Every writer has access to infinite possibilities of word arrangements

This always happens to me when I’m immersed in the writing process. The intent is always the same, to create the best draft. But I never know how many changes it’s going to take for me to say, This is the final version, and to actually mean that.

I’m working on a batch of poems I wrote years ago with the intent to finalize them. I concluded that it was necessary that years pass before I picked up those poems again and write their final versions. I was more confident in the revision/editing process this time around. I noticed I revised and edited quicker and better trusted my intuition when making those revision and editing choices. I was able to see what lines needed to be taken out. I say taken out because I didn’t delete them. I just piled them on another page in case they’re useful in the future.

I was better able to hear and see each poem’s foundation and heart. I felt more confident in bringing forth their individual meaning and beauty. Whereas before, I questioned my revision/editing choices a lot. I felt more comfortable with changing the title of a poem or leaving it untitled if I felt like it didn’t have the right title. I was able to take out many chunks of lines and words that weren’t needed with more confidence. I’d never done this with my poems before. I sometimes wondered if I was wrong for not finding ways to keep some lines when the lines decreased dramatically. Yet, after I removed the lines, I realized that I was still keeping the poem’s message.

Then I applied more writing strategies that have stuck with me over time. If I noticed that some consecutive lines didn’t have an image, I tried to figure out what image I could use to express an experience. For example, what image could I use to describe a sleepless night? I asked myself what’s the right word for what I’m trying to say here? Do I use selfless or virtuous? Do I use old or past? Do I use dull or mundane? I asked myself: how many adjectives are enough, do I use a or the, do I capitalize this letter or not, where can I add sound in this poem, and can I come up with an original way of saying things that have already been written about?

Sometimes I think that I won’t be able to find the right words to say what I want to say. I think that I’m not the writer who can write something extraordinary. Sometimes after waiting a bit and experimenting with the words, I end up surprising myself with what I write. I say this as evidence that every writer has access to infinite possibilities of word arrangements. 

What are your go-to revision and editing strategies? How has your writing process changed over the years? How do you know that you’ve completed the final draft? Leave me a comment. I’d love to talk to you about the writing process! 

With mucho cari​​ño,

Andrea

How to Become a Better Writer Today

How do you become a better writer today without taking classes for an MFA in creative writing? To improve your writing, all you have to do is pay close attention to the texts you read: your favorite book, the article you found online, or the advertisements you see on a daily basis.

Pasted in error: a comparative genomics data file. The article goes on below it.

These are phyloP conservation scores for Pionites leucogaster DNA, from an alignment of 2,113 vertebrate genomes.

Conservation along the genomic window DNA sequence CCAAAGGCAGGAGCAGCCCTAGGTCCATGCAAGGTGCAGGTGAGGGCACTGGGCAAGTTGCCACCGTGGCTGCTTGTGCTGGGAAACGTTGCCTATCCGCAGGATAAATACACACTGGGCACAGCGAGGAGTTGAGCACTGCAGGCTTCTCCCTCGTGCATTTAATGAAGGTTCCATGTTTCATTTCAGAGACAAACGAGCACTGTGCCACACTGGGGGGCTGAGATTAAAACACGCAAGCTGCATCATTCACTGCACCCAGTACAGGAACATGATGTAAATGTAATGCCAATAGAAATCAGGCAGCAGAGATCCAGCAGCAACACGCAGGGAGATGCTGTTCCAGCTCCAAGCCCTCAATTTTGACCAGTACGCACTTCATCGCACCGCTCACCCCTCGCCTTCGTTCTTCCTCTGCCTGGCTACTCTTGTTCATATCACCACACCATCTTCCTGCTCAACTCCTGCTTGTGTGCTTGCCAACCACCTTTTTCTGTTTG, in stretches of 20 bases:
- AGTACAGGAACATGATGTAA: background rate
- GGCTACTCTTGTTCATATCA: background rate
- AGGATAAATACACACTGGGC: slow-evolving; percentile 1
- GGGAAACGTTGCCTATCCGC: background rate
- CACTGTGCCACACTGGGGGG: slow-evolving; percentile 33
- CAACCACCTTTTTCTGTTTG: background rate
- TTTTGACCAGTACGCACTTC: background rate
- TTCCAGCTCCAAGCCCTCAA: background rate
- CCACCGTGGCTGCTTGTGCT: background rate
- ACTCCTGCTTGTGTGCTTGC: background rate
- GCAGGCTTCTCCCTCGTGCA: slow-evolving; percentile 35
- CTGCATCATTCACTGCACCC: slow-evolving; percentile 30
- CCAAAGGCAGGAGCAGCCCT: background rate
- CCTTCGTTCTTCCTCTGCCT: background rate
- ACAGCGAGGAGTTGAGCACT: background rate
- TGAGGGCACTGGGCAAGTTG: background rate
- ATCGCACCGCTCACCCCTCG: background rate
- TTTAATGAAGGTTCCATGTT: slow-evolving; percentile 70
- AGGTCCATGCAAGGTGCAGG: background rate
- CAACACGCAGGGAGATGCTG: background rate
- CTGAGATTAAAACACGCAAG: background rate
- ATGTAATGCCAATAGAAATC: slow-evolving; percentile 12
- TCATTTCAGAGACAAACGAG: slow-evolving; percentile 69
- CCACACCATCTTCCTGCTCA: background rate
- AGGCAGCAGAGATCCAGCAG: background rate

All it comes down to is being a better observer of the world. In this case, pay close attention, not so much to the contents of what you read, but at how the writer paints a picture inside your head.

Notice the Writing Strategy

Notice the strengths in other people’s writings. Which lines do you find yourself rereading because you loved how the writer composed a phrase, sentence, or passage. Why do you reread those lines?

The Writing Strategy

Sherman Alexie applies the following writing strategy in “This is What It Means to Say Phoenix, Arizona”: If you describe something with a series, start each item in the series with the same phrase or word for emphasis.

The Writing Strategy Example

Alexie writes:

“They ran then, hard as they ever had, faster than Billy Mills, faster than Jim Thorpe, faster than the wasps could fly. Victor and Thomas ran until they couldn’t breathe, ran until it was cold and dark outside, ran until they were lost and it took hours to find their way home.”

Billy Mills and Jim Thorpe were famous Native American athletes known for winning Gold medals in the Olympics. In the scene described above, two boys run faster than these athletes from a wasp nest.

In the paragraph that follows, we learn how much they run and how they run without thinking. These lines don’t let you catch your breath.

Why is the Writing Strategy Effective?

The repetition of the words and phrases in the scene form long sentences. The long lines emphasize how important it is for these boys to run fast and how much they need to run without the full stops of periods so that the wasps don’t catch them.

Apply the Writing Strategy in Your Writing


Photo by Min An from Pexels

After you notice the writing strategy in the text you’re reading, reflect on its effectiveness, and find ways to apply it to your writing.

Let me give you an example on how I applied this strategy in a short story that I wrote a couple of weeks ago:  

She wanted to find meaning in the way blood covered Marcos’ body and hers, in the way he called out her name to ask if she was okay, in the way she could not find the voice to answer.

from “After Missing Death By 43 Seconds”

I’m not saying the imitation has to be perfect. What matters is that you apply the new writing strategy as you continue writing until it becomes a habit.


Join the Conversation:

What writing strategies have you applied in your writing to strengthen your work? How do you find new writing strategies to use?


Works Cited:

Alexie, Sherman. “This is What It Means to Say Phoenix, Arizona.” The Norton Anthology of American Literature: Volume E, edited by Nina Baym and Robert S. Levine, Norton, 2012, pp. 1213-1222.